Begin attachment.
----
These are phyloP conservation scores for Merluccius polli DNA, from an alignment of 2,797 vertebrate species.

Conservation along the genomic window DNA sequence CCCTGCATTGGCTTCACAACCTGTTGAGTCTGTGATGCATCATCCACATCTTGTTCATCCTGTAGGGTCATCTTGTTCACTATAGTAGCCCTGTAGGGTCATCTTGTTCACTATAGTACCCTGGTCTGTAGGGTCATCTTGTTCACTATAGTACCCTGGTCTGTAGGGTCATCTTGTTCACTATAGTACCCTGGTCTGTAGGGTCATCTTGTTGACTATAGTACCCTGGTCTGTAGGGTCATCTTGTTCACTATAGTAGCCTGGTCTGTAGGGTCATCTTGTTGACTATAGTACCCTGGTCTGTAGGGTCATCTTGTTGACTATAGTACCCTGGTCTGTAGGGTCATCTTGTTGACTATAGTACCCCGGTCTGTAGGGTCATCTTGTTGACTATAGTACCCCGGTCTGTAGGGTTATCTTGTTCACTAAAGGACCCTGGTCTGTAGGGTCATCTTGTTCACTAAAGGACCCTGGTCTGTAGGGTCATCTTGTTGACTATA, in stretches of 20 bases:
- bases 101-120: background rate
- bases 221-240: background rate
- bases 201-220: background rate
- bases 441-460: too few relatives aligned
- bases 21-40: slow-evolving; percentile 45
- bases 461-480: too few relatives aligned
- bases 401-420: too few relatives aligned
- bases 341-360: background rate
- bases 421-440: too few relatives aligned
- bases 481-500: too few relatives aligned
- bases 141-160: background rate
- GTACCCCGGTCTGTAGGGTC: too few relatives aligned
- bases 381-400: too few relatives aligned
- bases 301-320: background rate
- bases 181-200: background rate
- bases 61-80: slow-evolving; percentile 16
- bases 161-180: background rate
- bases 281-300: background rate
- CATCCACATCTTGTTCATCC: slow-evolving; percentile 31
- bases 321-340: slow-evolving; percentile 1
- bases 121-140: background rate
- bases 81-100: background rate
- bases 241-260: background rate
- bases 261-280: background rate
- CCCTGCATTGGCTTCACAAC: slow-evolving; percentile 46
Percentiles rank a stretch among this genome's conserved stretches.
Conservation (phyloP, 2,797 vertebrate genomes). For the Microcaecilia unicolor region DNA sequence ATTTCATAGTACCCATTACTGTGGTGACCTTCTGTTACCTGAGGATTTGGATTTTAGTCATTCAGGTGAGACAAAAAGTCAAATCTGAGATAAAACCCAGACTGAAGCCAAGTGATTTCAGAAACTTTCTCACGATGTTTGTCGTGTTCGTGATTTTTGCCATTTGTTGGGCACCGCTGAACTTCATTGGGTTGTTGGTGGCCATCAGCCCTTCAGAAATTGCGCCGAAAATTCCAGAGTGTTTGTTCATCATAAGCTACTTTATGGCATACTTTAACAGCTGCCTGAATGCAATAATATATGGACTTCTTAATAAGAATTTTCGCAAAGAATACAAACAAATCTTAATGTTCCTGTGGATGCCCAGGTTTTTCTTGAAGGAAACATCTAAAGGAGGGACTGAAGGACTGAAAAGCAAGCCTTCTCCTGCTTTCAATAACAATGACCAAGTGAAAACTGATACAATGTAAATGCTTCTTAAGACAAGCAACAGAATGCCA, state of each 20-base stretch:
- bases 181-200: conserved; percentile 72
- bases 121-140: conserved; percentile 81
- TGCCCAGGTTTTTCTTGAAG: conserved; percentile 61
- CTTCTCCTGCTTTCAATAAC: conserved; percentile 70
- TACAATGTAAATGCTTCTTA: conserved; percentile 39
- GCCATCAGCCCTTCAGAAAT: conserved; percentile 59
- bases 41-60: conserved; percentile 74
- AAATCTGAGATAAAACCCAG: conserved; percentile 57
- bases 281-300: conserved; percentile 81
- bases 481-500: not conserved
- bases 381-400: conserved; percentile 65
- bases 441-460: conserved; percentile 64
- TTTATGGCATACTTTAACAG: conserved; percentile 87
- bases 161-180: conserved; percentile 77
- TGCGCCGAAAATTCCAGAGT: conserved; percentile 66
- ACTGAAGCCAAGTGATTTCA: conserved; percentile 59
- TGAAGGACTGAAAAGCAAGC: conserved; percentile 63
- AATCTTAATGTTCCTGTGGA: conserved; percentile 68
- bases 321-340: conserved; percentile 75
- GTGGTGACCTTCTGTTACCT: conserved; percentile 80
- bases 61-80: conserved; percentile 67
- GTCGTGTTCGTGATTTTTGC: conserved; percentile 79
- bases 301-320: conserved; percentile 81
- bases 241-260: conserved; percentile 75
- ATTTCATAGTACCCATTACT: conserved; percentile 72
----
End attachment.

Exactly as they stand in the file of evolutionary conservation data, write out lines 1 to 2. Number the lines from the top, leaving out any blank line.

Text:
These are phyloP conservation scores for Merluccius polli DNA, from an alignment of 2,797 vertebrate species.

Conservation along the genomic window DNA sequence CCCTGCATTGGCTTCACAACCTGTTGAGTCTGTGATGCATCATCCACATCTTGTTCATCCTGTAGGGTCATCTTGTTCACTATAGTAGCCCTGTAGGGTCATCTTGTTCACTATAGTACCCTGGTCTGTAGGGTCATCTTGTTCACTATAGTACCCTGGTCTGTAGGGTCATCTTGTTCACTATAGTACCCTGGTCTGTAGGGTCATCTTGTTGACTATAGTACCCTGGTCTGTAGGGTCATCTTGTTCACTATAGTAGCCTGGTCTGTAGGGTCATCTTGTTGACTATAGTACCCTGGTCTGTAGGGTCATCTTGTTGACTATAGTACCCTGGTCTGTAGGGTCATCTTGTTGACTATAGTACCCCGGTCTGTAGGGTCATCTTGTTGACTATAGTACCCCGGTCTGTAGGGTTATCTTGTTCACTAAAGGACCCTGGTCTGTAGGGTCATCTTGTTCACTAAAGGACCCTGGTCTGTAGGGTCATCTTGTTGACTATA, in stretches of 20 bases: